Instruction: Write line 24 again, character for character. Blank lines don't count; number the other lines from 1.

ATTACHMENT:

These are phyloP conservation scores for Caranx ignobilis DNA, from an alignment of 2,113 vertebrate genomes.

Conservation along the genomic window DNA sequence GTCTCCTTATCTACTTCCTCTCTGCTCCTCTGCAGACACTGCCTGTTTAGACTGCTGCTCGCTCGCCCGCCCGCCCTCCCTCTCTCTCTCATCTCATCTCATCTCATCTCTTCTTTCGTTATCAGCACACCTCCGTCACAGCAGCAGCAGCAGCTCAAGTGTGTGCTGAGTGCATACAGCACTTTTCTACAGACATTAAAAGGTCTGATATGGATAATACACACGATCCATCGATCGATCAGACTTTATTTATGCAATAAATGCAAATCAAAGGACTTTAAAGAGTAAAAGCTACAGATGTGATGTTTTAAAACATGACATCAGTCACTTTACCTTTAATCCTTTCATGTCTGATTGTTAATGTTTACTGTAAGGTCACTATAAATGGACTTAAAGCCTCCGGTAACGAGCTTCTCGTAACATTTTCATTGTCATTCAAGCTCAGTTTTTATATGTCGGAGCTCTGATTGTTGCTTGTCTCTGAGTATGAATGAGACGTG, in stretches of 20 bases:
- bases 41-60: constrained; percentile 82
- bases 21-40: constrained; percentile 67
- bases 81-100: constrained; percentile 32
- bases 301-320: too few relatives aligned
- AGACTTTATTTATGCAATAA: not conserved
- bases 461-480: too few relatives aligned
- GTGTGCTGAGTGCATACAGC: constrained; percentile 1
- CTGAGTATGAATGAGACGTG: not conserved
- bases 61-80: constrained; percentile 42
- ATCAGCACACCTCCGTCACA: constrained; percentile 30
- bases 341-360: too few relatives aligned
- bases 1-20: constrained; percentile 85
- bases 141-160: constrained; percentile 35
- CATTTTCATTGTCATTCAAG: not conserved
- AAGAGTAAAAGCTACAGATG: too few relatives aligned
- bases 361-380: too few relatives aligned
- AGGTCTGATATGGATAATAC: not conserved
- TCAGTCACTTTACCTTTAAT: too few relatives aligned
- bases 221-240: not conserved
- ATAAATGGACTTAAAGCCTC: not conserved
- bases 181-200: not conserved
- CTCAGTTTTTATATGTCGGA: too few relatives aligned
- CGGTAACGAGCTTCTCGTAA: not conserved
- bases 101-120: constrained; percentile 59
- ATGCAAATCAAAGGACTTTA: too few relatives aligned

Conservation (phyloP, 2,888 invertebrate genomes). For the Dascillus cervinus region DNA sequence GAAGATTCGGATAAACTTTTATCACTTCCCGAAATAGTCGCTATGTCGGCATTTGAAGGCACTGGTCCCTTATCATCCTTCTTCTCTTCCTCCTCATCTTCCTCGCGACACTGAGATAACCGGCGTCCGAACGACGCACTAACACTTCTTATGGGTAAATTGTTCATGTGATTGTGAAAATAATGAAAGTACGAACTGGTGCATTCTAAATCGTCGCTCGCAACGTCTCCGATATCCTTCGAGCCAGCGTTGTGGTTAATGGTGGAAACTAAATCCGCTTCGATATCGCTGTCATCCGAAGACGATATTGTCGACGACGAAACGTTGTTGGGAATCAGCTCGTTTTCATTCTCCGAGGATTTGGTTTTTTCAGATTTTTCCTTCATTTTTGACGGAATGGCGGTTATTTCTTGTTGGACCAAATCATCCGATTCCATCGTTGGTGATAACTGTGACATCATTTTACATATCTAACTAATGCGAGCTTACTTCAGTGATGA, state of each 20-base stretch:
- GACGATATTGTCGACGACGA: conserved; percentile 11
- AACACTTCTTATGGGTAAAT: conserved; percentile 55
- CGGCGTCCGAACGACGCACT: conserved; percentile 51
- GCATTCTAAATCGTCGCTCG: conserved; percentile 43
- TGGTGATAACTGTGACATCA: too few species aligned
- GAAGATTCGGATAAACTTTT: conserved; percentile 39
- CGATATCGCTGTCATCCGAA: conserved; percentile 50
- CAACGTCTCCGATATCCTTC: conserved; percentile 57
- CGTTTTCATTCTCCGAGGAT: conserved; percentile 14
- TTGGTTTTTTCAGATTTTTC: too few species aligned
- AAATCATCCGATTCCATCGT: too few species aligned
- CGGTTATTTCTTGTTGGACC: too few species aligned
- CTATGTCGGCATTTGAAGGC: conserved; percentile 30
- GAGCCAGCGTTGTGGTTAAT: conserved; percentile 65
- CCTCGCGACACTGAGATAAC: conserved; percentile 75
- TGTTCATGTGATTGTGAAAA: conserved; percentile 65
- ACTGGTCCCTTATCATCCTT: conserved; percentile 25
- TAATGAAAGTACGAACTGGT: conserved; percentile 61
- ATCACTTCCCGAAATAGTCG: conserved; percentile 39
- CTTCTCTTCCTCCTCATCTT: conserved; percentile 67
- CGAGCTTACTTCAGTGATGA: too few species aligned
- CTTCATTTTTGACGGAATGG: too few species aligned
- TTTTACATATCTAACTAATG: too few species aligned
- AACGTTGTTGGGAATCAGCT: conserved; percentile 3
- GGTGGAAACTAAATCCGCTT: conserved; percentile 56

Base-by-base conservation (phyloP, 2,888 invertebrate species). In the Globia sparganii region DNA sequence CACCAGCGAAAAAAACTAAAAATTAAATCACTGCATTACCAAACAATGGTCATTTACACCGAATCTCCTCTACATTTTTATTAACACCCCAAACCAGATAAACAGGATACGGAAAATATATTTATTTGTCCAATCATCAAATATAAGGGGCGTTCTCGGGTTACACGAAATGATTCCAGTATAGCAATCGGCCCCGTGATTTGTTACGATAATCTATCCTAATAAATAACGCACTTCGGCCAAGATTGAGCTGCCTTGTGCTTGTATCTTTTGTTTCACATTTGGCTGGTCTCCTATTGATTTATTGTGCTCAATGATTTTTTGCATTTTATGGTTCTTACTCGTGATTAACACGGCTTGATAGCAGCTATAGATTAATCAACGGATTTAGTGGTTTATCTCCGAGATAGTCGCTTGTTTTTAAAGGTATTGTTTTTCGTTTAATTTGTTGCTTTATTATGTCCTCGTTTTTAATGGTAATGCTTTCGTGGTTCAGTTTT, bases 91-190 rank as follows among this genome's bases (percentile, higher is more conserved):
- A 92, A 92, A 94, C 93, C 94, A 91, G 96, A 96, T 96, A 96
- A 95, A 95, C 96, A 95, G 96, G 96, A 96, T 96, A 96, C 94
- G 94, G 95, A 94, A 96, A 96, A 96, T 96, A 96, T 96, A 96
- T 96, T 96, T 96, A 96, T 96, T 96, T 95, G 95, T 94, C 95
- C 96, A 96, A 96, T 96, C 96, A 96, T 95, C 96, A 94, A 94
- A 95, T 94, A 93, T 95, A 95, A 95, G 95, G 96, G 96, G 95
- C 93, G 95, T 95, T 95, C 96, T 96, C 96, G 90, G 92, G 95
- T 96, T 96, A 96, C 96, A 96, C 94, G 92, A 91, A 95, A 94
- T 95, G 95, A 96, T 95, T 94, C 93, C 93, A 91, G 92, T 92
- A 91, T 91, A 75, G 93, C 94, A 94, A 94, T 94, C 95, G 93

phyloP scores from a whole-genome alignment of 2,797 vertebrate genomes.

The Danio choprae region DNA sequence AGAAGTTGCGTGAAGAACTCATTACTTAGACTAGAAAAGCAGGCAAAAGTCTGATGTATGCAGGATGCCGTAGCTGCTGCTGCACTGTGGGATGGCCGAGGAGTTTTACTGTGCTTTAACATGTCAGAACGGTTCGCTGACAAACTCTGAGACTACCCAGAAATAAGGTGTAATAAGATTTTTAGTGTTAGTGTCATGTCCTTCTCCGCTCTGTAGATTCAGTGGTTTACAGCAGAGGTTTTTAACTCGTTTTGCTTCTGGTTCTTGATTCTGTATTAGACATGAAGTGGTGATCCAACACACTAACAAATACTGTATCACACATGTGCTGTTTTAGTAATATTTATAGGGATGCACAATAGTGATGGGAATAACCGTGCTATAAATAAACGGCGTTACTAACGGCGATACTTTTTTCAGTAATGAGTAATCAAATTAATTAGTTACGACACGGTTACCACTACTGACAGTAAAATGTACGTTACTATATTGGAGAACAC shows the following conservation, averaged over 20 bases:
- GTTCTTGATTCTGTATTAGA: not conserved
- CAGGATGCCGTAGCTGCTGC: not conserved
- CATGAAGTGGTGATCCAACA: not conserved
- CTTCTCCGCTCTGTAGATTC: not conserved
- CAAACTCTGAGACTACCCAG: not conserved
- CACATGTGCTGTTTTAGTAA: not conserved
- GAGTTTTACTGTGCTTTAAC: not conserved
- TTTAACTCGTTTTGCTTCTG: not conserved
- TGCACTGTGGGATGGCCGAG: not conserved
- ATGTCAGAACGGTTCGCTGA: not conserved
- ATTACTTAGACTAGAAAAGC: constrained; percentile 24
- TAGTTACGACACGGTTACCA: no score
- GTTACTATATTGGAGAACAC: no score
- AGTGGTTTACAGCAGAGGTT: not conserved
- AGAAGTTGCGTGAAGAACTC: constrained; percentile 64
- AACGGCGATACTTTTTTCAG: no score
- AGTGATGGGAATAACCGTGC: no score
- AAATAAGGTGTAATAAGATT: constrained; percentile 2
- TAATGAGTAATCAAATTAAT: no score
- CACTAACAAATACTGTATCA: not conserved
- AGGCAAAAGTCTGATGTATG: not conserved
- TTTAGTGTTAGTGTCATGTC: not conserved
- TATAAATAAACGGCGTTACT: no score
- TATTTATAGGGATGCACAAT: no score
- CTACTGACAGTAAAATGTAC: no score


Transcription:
- CTCAGTTTTTATATGTCGGA: too few relatives aligned